The Flash S02 E21: The Runaway Dinosaur

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In the last episode of “The Flash” Barry was blown away in a second particle accelerator explosion leaving only a burnt costume. Now we know he’s not dead, but where is he? What happened to Jesse and Wally? And how will Team Flash survive the return of Girder? Find out in my review of this Kevin Smith-directed episode, “The Runaway Dinosaur,” after the jump…

Aftermath

Once Barry is gone, the team finally thinks to look for Jesse and Wally, not realizing they’d been affected by the explosion. Wally wakes up easily enough but Jesse seems to be in a coma like Barry was at first. Nothing is left of Barry but a burnt costume and Cisco’s vibe of him trapped inside of a vortex – the Speed Force.

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Barry wakes up in his childhood bed in his parents’ house after his mom had been murdered. Joe is there, in uniform, but says he’s not Joe. He keeps using the pronouns ‘we’ and ‘us.’ Finally Barry gets it, he’s talking to the Speed Force, and it’s chosen a form that he’ll be comfortable with.

The Morgue

Because Jesse is just like Barry after the accident, Cisco and Iris go looking for old medical records down in the basement. They find them, but they also find something else – Girder. The basement is called The Morgue not just because that’s where the old records are, but because it’s also a real morgue, and now, after S.T.A.R. Labs has been hit by multiple lightning strikes and a dark matter explosion, not everything down there is dead.

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Dead metahumans from the Pipeline are also stored down there, and one of them, Girder, has been reanimated. Shambling around like a metahuman extra from “The Walking Dead,” Girder makes his way out into the city. His first stop, well, he’s been away for a while and he’s hungry, so Big Belly Burger. That’s where he smashes Jason Mewes‘ mom’s car. Nice cameo. Snootches.

The Gift

The Speed Force keeps talking to Barry in different forms – Joe, Iris, Henry, even Nora Allen. It seems like it’s mad at him, makes him see his mom’s grave, and weigh lives saved against her life. And they keep, annoyingly, telling him to sit. What they really keep telling him is that he has to work past guilt.

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The message is almost the same one running through Marvel’s “Jessica Jones” in the later episodes. Guilt can be a power as much as a weakness. The Speed Force wants Barry free of his guilt over his mother. Finally, as Nora, it convinces him of this through his favorite book as a kid, “The Runaway Dinosaur.”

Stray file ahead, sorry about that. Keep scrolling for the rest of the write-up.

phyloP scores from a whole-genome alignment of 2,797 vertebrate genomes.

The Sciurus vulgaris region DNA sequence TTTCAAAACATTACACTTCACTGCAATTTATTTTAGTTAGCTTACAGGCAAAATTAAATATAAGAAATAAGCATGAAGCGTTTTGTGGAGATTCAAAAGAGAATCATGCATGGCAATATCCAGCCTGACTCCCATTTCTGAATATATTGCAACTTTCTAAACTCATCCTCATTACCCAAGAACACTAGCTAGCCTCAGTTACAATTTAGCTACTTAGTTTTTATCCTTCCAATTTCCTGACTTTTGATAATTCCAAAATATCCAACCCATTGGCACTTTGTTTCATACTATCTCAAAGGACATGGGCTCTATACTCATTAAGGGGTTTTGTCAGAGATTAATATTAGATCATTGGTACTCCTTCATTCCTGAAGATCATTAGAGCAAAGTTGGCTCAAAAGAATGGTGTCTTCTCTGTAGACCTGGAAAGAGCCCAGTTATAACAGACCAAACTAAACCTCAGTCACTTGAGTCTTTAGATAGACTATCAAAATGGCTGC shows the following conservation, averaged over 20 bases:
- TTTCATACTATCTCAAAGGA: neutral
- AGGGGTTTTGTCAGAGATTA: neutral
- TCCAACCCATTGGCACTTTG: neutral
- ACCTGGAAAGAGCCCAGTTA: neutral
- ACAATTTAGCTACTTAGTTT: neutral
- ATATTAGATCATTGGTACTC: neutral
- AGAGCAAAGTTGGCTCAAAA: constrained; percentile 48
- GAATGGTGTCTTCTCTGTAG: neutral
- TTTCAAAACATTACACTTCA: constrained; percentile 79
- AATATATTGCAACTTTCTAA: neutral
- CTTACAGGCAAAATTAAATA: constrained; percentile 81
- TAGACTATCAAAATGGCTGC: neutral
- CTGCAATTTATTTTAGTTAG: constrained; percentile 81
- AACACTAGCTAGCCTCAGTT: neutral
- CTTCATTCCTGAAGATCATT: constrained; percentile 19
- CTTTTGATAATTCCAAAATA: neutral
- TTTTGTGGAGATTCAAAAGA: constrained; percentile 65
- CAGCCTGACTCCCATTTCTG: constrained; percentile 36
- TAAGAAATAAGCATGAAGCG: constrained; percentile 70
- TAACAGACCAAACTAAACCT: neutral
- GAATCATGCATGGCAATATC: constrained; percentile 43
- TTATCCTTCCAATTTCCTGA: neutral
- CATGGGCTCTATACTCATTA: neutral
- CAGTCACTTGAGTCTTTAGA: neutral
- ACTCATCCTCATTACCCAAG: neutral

Deja Vu All Over Again

What’s left of Team Flash figures out that Zombie Girder is retracing steps from when he was alive, fighting the Flash, and pursuing Iris. So, with Iris as bait, they lead the rampaging dead villain back to S.T.A.R. Labs… where Cisco’s trap doesn’t work. They need the Flash…

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So Cisco tries to Vibe on Barry one more time, this time bringing Iris with, and this time it works, and Barry comes through. He must, her voice will always bring him home. I’m so glad the show is finally embracing this part of the Flash mythos. The love of Barry and Iris is one that prevails beyond life and death and time and space.

Conclusion

Once home, Barry, as the Flash, defeats Girder, and awakens Jesse. I think it’s Cisco who asks, “Are you magic now?” He’d better be because the end stinger shows Zoom at the abandoned police station gathering an army of Earth-Two metahumans to take over, chanting “Our world!” over and over again. There are two episodes left, and they’re going to be tense…

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As far as this one goes, I thought Kevin Smith did a great job of directing. It was one of the more emotional episodes and other than the Jason Mewes cameo (which I enjoyed), it had none of the usual Smith baggage along for the ride. My only complaint – I can’t buy a copy of “The Runaway Dinosaur” on Amazon…

Next: Invincible, featuring Katie Cassidy as the Black Siren!

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About Glenn Walker

Glenn Walker is a professional writer, and editor-in-chief and contributing writer at Biff Bam Pop!. A blogger, podcaster, and reviewer of pop culture in all its forms, he's done stints in radio, journalism and video retail. Ask him anything about movies, television, music, or especially comics or French fries, and you’ll be hard pressed to stump him or shut him up.

Posted on May 10, 2016, in DC Universe, Glenn Walker, television, the flash and tagged , , , , , , , , , , , , , , . Bookmark the permalink. Leave a comment.

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